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Folken Britain: Fringe 2012

Note: This review is from 2012

Review by Alex Mason

In one of the queerest openings to a show, Susan Harrison creeps up a wall and onto the stage, before launching into the eerie falsetto voice of her first character, an enthusiastic if desperate tour guide.

Harrison invokes her whole body and mannerisms to suit each character, which pays dividends in her portrayal of Tony Blair and allows grade-A transitions between scenes. Despite great vocal work overall, a couple of the characters sound almost identical and the four-mouthed East London dog feels misplaced in an otherwise sublime repertoire.

It's low key but well executed, and Harrison is a performer with depth and range; able to read the audience with the precision of an old hand. Unfortunately, the venue itself acts as a barrier to some of the comedy, with neither a microphone, nor a  sense of intimacy.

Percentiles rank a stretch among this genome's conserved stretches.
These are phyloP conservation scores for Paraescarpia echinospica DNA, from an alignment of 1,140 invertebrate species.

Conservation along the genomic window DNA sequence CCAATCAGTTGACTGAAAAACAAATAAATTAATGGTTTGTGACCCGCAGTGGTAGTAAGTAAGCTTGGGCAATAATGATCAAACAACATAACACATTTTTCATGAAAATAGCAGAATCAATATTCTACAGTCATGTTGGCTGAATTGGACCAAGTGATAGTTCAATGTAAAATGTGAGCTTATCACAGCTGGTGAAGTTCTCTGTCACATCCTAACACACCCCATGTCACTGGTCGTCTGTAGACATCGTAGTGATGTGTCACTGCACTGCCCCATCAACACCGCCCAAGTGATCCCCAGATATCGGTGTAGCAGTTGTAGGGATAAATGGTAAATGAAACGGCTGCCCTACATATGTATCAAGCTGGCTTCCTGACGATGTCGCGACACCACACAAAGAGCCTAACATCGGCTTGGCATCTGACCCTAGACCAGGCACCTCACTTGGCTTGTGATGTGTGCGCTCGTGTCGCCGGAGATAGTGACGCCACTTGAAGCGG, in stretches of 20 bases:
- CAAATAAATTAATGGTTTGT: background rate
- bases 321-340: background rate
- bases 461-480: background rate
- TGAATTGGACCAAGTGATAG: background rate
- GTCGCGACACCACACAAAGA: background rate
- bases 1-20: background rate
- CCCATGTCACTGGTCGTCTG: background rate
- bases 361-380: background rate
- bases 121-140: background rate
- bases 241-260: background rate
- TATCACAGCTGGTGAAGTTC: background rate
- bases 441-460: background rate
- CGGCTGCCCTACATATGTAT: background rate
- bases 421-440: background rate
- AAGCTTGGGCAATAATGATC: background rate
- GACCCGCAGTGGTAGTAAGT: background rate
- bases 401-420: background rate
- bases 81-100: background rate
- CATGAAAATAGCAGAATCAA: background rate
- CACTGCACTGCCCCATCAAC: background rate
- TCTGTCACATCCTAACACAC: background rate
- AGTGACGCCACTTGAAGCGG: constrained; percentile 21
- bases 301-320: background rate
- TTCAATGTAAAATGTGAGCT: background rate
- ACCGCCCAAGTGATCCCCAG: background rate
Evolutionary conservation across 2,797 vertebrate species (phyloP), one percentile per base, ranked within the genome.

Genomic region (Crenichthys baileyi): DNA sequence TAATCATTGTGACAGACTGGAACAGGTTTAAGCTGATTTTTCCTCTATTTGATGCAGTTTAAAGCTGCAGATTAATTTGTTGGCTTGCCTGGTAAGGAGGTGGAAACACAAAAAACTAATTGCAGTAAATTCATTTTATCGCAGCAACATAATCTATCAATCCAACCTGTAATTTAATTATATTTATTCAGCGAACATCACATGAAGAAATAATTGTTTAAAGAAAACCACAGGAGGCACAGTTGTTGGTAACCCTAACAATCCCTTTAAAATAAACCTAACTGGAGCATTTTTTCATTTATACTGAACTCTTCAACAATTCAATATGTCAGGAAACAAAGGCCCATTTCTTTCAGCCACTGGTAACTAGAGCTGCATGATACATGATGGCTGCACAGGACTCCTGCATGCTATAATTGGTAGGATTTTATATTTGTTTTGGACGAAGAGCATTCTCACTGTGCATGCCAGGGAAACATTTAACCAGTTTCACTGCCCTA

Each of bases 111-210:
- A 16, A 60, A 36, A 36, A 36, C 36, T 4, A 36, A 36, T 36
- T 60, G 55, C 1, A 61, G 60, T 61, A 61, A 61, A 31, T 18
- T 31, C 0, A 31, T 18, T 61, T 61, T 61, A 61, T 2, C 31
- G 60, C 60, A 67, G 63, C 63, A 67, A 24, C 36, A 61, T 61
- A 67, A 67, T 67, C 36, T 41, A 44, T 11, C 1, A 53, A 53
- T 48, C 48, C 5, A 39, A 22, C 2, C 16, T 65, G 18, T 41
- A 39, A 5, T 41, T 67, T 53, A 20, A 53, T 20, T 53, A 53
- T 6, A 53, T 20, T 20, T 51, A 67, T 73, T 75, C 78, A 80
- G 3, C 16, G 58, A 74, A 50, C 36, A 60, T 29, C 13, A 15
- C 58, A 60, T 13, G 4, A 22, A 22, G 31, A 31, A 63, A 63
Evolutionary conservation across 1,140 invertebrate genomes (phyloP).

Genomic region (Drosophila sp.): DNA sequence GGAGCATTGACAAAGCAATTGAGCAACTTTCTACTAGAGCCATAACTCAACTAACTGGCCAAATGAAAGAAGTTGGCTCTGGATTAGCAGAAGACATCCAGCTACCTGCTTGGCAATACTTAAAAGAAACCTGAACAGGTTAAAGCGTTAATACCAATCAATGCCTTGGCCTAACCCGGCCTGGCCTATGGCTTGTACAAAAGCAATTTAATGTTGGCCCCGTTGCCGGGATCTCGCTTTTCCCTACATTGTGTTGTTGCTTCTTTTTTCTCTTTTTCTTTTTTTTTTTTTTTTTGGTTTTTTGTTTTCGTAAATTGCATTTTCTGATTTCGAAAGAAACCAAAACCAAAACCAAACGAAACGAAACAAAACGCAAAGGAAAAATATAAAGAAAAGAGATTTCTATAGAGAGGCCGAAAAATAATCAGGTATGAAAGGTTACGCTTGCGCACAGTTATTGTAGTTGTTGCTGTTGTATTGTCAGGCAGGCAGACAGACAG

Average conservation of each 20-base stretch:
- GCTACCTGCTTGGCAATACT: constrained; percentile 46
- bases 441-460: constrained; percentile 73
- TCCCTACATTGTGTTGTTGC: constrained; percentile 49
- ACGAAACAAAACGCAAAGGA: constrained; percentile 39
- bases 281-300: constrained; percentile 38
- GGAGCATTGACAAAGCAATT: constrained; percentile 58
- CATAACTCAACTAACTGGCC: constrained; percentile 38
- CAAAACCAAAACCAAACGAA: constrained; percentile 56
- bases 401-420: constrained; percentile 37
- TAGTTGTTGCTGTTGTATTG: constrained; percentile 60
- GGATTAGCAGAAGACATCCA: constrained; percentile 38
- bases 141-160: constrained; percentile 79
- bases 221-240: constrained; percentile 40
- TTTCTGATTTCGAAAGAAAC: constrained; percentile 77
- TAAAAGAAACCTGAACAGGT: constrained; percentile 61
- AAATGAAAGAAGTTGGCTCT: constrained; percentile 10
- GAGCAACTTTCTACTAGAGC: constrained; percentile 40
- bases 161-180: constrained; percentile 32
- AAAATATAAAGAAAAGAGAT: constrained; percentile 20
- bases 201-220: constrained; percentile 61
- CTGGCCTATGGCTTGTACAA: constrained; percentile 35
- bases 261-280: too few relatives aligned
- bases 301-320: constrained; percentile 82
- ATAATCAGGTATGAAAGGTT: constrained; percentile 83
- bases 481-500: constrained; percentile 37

The stand-out character is Ann, describing her life with boyfriend Alan - the other half of their folk duo. She occasionally answers the phone to Alan, with the resulting half of the phone conversation painting a convincingly depressing picture of life together.

There are some great lines, with Harrison sparingly breaking her mild-mannered demeanour with a burst of crass humour to surprise and delight. Harrison's skill as a performer outweighs the set, with the dog character taking up too big a chunk and a lazy Cambridge graduate toff feeling stale. But there are some great folk songs, including some brief audience participation and an obligatory ukulele.

It's a fine performance; but with too few characters, and too much focus on the weaker of the bunch spoiling the whole. Harrison is a fantastic character comedian and at her best can deliver solid goal; however, some of the set was far from her best.

Review date: 27 Aug 2012
Reviewed by: Alex Mason
Reviewed at: Le Monde

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